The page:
The biggest change, though, was in me. When you see a show for the first time, it comes at you as a a cloud of eventfulness, and even a trained observer is bound to have trouble grasping more than a sliver of what is happening on stage at any given moment, much less coming away with anything other than a necessarily fragmentary grasp of the total experience. When you see it for the second time, you’re no longer quite so overwhelmed, and can often think more clearly about what you’re seeing.
As I watched Sense & Sensibility for the second time, I realized that part of its uniqueness comes from the way in which Tucker, who is also Bedlam’s artistic director, has worked with his on- and off-stage collaborators to transplant avant-garde and expressionistic theatrical techniques into a popular, deliberately accessible context. On one level S & S is pure fun, a romp that combines the festive comic ingenuity of a twenty-door farce with the vaulting physicality of a ballet. But it is also, like everything Bedlam does, an extremely modern piece of work, one that uses anti-realistic devices—most notably a constantly shifting, at times quasi-cinematic point of view—to illuminate the inner lives of the principal characters in a deeply poetic way.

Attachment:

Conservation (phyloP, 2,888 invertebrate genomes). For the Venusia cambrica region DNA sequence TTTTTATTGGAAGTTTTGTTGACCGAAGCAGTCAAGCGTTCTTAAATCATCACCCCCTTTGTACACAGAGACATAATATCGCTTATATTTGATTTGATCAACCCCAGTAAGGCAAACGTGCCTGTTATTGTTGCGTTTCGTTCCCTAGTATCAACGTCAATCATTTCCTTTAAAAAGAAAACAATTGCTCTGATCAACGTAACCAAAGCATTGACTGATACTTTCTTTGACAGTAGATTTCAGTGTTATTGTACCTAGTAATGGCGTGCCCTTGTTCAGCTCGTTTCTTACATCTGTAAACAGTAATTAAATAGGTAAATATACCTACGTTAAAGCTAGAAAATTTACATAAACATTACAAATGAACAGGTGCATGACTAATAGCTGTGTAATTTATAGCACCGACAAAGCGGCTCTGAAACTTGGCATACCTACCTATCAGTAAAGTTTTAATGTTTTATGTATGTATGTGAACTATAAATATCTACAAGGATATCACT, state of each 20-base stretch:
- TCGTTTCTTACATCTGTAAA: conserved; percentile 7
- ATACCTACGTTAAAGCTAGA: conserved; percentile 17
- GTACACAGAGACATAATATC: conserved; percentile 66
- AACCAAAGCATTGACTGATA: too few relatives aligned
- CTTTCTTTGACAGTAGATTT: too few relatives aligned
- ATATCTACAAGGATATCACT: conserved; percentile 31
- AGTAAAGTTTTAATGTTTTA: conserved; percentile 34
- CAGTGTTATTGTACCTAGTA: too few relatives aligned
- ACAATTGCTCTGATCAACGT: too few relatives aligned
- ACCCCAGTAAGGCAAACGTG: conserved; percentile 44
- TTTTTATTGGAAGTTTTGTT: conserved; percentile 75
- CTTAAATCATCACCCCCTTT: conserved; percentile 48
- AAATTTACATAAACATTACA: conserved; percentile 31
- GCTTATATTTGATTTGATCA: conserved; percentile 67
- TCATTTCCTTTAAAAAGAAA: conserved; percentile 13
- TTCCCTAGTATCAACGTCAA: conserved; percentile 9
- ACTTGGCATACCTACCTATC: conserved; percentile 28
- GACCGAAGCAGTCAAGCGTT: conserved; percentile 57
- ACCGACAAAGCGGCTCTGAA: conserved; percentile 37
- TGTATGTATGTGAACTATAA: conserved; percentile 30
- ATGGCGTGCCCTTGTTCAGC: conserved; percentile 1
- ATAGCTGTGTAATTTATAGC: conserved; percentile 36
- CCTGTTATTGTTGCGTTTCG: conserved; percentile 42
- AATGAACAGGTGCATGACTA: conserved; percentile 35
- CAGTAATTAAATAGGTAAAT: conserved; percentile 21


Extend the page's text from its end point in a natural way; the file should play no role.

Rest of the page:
All this will make sense to anyone who’s read Bedlam’s mission statement:
Committed to the immediacy of the relationship between the actor and the audience, Bedlam creates theatre in a flexible, raw space and is interested in contemporary reappraisals of the classics, new writing and small-scale musical theatre.
Storytelling is paramount to us and the theatre we make always includes the audience in the story. We believe that innovative use of space can collapse aesthetic distance and bring the audience into direct contact with the dangers and delicacies of life.
But mere words, however eloquent—and I include my own—cannot do more than hint at the overwhelming effect that Bedlam and its leader have had on me since I first reviewed the company four years ago. Now that I’ve seen S & S twice, I’m awestruck by Tucker’s burgeoning creativity, and by the way in which the marvelous actors with whom he now works more or less regularly have coalesced into a true theatrical ensemble, one of a handful to exist in this country. He is, in my opinion, the David Cromer of classical theater, one of the most radically original American stage directors of our time.
I hasten to add that I already felt that way before seeing Sense & Sensibility on Sunday. But seeing the show a second time was more than merely the confirmation of a long-standing feeling. It taught me new things about what theater can do, and inspired me, as Bedlam always does, to try taking more chances in my own theatrical life. That’s the highest compliment I know: seeing Bedlam makes me want to work harder, and be better.
UPDATE: Bedlam announced today that Sense & Sensibility, which is currently set to close April 17, will reopen on June 17 and run through October 2.
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A panel discussion about Bedlam’s stage version of Sense & Sensibility, featuring members of the cast and production team: